- Add a link to this site
Use the HTML editor to:
- Make Summer, Autumn, Winter, Spring and Organisms of the Park section headers. Choose the H3 header tag. (to remove header tags, change the text to "paragraph"
- Make the text in each section large (to remove size choose "normal")
- Choose some text to accentuate with color (to remove color click the remove formatting button)
- Make a list out of the list of organisms written in the last section of the page. Use the indent button to make some nested lists. For example, you can create groups such as wildflowers or birds, then list the different types in an indented list underneath.
- advanced - click to edit the HTML and locate the HTML code <ul> at the very top of the list. Try some different styles for your lists by writing <ul class="pages4"> or <ul class="brown4">
- Practice using the formatting buttons for images. Float an image the right of the text. If you want to move your image to somewhere else in the page it is wise to delete the image and then re-insert it where you would like.
- In "text in any data field" type .doc or .pdf to find a document, .mov to find a movie, or .au or .wav to find a sound. Then follow the instructions for adding media in the editor.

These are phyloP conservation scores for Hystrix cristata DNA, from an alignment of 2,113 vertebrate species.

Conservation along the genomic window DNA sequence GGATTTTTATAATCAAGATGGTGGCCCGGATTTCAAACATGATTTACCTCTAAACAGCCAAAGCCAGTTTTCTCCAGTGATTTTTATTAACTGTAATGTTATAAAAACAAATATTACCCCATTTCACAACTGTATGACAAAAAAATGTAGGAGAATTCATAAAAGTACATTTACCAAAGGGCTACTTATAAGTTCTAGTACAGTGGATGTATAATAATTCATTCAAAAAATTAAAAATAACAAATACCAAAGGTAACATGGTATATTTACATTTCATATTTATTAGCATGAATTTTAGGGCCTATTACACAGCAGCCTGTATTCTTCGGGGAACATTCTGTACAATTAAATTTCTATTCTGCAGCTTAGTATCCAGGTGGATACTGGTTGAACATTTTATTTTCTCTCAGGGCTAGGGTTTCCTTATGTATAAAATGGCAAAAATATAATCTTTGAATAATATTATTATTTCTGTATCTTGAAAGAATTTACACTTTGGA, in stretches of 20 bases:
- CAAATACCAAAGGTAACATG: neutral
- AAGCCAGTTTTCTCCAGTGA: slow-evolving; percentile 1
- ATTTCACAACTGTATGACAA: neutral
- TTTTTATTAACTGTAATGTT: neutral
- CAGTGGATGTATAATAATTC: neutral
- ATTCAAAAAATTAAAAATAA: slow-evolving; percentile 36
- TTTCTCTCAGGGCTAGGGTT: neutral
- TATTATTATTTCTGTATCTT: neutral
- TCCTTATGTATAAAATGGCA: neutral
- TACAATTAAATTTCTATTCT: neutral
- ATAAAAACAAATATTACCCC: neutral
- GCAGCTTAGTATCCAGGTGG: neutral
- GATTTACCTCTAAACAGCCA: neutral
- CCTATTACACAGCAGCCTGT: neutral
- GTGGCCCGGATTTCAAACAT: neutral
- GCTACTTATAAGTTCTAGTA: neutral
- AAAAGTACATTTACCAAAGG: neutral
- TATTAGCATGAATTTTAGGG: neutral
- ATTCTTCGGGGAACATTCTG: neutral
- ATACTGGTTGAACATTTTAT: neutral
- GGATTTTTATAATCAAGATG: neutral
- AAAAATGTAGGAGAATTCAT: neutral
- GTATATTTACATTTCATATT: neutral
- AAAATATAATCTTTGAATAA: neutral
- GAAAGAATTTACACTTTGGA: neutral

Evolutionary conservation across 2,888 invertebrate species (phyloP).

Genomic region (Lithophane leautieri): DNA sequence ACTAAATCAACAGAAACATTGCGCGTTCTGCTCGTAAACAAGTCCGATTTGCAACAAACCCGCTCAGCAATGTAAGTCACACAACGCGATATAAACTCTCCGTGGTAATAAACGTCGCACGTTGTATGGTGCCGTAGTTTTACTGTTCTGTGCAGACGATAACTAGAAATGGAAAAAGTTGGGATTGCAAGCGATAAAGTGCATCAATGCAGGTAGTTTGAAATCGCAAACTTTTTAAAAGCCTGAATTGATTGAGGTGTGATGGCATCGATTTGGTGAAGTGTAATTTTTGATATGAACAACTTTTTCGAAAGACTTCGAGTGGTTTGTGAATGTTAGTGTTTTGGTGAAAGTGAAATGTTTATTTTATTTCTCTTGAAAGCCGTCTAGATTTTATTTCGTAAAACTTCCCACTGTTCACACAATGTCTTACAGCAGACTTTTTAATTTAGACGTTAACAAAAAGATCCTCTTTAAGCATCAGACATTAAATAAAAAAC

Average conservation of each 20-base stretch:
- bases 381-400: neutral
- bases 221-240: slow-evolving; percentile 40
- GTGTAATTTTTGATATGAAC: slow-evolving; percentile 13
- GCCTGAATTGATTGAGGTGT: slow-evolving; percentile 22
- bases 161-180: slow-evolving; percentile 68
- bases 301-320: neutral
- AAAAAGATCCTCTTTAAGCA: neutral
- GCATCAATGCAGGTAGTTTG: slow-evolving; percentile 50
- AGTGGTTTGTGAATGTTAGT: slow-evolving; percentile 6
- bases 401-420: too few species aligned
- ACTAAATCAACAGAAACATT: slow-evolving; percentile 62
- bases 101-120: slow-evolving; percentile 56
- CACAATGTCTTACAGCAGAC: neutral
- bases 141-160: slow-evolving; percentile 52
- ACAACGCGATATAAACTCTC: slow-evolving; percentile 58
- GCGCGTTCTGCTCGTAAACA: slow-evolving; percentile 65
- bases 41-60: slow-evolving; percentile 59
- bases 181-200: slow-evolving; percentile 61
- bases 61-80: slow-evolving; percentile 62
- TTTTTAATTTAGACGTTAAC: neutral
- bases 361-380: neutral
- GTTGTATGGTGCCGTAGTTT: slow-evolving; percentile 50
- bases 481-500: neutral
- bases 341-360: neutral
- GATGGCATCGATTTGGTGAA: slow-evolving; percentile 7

To practice uploading a media file to the ToL follow the instructions below:
- Go to http://www.reptilesofaz.com/Snakes-Subpages/h-c-scutulatus.html
- Right click one of images of the mojave rattlesnake and save it to your desktop. Name it "mojavepractice"
- Keep the window open so that you can use data from that page when you fill out the media editing form.
- In a new window log-in as a treehouse builder and select to go to the Media Manager (note that there are many places that you have access to uploading media from within the treehouse editor)
- Choose to upload an image (the default)
- Click browse and find the image on your computer, then click upload.
- Fill out the image editing form to the best of your ability.
Make sure to fill out all the fields in red. Tips for filling out the form are available at the top of the page.
- You will need to make sure to add the the name of the copyright holder (name is on the picture).
- For the email address/web page, put the URL in like this: AZPARC http://www.reptilesofaz.com.
- In the Acknowledgements field write: Courtesy of Arizona PARC.
- Click on the to see the options you have for restricting the size of your image. Note that users will have the choice when they add an image to a page to resize it in the display.